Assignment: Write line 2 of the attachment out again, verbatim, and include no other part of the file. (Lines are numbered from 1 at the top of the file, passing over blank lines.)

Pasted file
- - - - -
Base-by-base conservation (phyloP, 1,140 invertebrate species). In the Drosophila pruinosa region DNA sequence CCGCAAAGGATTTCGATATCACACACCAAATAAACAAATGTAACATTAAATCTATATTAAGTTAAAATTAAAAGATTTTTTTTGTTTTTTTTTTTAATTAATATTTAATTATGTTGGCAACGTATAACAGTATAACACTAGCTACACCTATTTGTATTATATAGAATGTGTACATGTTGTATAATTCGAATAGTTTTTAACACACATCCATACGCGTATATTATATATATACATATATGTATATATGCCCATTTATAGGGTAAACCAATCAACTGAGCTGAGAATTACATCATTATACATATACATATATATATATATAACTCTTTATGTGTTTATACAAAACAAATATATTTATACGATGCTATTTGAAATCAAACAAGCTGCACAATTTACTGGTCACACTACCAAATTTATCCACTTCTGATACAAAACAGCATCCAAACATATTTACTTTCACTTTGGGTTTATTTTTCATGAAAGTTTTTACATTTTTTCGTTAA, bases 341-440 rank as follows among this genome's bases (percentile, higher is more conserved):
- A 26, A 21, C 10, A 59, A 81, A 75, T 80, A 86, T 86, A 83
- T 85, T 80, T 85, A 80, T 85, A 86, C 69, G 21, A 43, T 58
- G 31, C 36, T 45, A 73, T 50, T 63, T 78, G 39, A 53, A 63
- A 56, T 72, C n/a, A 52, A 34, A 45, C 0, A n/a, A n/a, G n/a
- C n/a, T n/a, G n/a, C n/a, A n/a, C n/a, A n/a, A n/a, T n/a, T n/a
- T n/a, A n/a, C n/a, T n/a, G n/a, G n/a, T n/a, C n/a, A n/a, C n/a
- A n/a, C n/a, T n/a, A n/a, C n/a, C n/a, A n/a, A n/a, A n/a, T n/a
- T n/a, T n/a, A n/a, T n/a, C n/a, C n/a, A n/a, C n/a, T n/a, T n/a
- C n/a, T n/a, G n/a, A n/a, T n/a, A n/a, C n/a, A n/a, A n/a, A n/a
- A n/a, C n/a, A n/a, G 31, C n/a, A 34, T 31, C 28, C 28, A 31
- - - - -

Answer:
- A 26, A 21, C 10, A 59, A 81, A 75, T 80, A 86, T 86, A 83